String Comparison: MongoDB

Advertisement:

Today we shall see how we can compare strings using comparison operators like,
$ne – not equal to
$gt – greater than
$gte – greater than or equal to
$lt – less than
$lte – less than or equal to

(In our video we have clearly illustrated the use of $lt and $gt. Your task is to understand it and try other comparison operators, and you can share your results in the comment section below.)

red apple green apple Comparison Operators: MongoDB

Related Read: Comparison Operators: MongoDB

Documents in our collection
test database, names collection.

1
2
3
4
5
6
7
8
9
10
11
 
> db.names.find().pretty()
{ "_id" : ObjectId("53be5d4604cc1cb0a7bfc3c0"), "name" : "Alia" }
{ "_id" : ObjectId("53be5d5204cc1cb0a7bfc3c1"), "name" : "Bebo" }
{ "_id" : ObjectId("53be5d5904cc1cb0a7bfc3c2"), "name" : "Chameli" }
{ "_id" : ObjectId("53be5d6104cc1cb0a7bfc3c3"), "name" : "Dev D" }
{ "_id" : ObjectId("53be5d6804cc1cb0a7bfc3c4"), "name" : "Emli" }
{ "_id" : ObjectId("53be5d8604cc1cb0a7bfc3c5"), "name" : "Farhan" }
{ "_id" : ObjectId("53be5d9204cc1cb0a7bfc3c6"), "name" : "Gangs" }
{ "_id" : ObjectId("53be5d9904cc1cb0a7bfc3c7"), "name" : "Hum" }
{ "_id" : ObjectId("53be5e3704cc1cb0a7bfc3c8"), "name" : 25 }

Here we have names in alphabetical order, and an odd name with numeric value 25.

We’ll query the collection using $lt operator.

1
2
3
4
 
> db.names.find({"name": {$lt: "C"}});
{ "_id" : ObjectId("53be5d4604cc1cb0a7bfc3c0"), "name" : "Alia" }
{ "_id" : ObjectId("53be5d5204cc1cb0a7bfc3c1"), "name" : "Bebo" }

It prints all strings which are lexicographically less than the capital letter “C”.

We’ll query the collection using $lt and $gt operator.

1
2
3
4
5
 
> db.names.find({"name": {$lt: "F", $gt: "C"}});
{ "_id" : ObjectId("53be5d5904cc1cb0a7bfc3c2"), "name" : "Chameli" }
{ "_id" : ObjectId("53be5d6104cc1cb0a7bfc3c3"), "name" : "Dev D" }
{ "_id" : ObjectId("53be5d6804cc1cb0a7bfc3c4"), "name" : "Emli" }

This outputs strings which are greater than character “C” and less than character “F”.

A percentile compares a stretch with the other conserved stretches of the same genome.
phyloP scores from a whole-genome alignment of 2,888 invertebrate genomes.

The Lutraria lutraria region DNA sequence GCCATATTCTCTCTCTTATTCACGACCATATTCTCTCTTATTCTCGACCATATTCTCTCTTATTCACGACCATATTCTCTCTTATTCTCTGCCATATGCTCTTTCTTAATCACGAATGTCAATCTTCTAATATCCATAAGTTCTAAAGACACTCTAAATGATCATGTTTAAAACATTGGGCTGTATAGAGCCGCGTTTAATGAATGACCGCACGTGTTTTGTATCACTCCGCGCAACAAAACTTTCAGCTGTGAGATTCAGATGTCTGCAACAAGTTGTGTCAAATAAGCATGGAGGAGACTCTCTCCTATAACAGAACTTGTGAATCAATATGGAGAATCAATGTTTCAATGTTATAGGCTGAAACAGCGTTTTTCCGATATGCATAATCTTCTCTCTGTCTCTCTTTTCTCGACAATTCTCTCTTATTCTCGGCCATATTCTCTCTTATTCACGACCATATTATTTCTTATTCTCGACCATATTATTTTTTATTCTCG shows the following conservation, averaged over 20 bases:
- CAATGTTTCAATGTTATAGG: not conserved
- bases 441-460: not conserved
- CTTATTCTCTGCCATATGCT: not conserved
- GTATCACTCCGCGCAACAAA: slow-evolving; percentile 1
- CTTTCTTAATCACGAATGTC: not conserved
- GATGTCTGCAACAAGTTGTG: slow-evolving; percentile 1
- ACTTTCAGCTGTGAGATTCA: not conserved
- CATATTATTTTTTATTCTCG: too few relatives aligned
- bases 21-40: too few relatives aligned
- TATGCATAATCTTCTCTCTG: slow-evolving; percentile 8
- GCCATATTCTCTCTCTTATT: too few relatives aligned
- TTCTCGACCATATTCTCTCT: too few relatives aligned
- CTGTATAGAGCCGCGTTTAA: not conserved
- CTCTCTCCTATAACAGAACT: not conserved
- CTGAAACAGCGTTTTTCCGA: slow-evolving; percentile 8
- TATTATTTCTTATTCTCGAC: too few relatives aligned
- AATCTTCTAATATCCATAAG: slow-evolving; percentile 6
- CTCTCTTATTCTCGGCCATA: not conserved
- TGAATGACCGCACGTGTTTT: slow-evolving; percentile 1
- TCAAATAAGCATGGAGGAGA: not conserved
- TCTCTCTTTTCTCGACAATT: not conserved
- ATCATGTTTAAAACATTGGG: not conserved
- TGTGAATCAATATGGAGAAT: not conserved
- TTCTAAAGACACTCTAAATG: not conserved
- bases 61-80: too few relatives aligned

Here we check for names/strings which are less than character “C” as well as greater than character “C”.

1
2
3
4
5
6
7
8
9
10
11
12
13
14
 
> db.names.find({"name": {$lt: "C"}});
{ "_id" : ObjectId("53be5d4604cc1cb0a7bfc3c0"), "name" : "Alia" }
{ "_id" : ObjectId("53be5d5204cc1cb0a7bfc3c1"), "name" : "Bebo" }
 
 
> db.names.find({"name": {$gt: "C"}});
{ "_id" : ObjectId("53be5d5904cc1cb0a7bfc3c2"), "name" : "Chameli" }
{ "_id" : ObjectId("53be5d6104cc1cb0a7bfc3c3"), "name" : "Dev D" }
{ "_id" : ObjectId("53be5d6804cc1cb0a7bfc3c4"), "name" : "Emli" }
{ "_id" : ObjectId("53be5d8604cc1cb0a7bfc3c5"), "name" : "Farhan" }
{ "_id" : ObjectId("53be5d9204cc1cb0a7bfc3c6"), "name" : "Gangs" }
{ "_id" : ObjectId("53be5d9904cc1cb0a7bfc3c7"), "name" : "Hum" }
>

But in both cases the entry with name as 25 doesn’t appear. This concludes that, in MongoDB while we compare string/character using comparison operator, the comparison occurs only between strings and character and not with other datatypes.

Comparison Operators on Strings: MongoDB


You need to a flashplayer enabled browser to view this YouTube video

YouTube Link: http://www.youtube.com/watch?v=Ts2canvhQCY [Watch the Video In Full Screen.]



Note:
Lexicographical order: In mathematics, the lexicographic or lexicographical order is a generalization of the way the alphabetical order of words is based on the alphabetical order of their component letters.

Advertisements

1 thought on “String Comparison: MongoDB”

Leave a Reply

Your email address will not be published. Required fields are marked *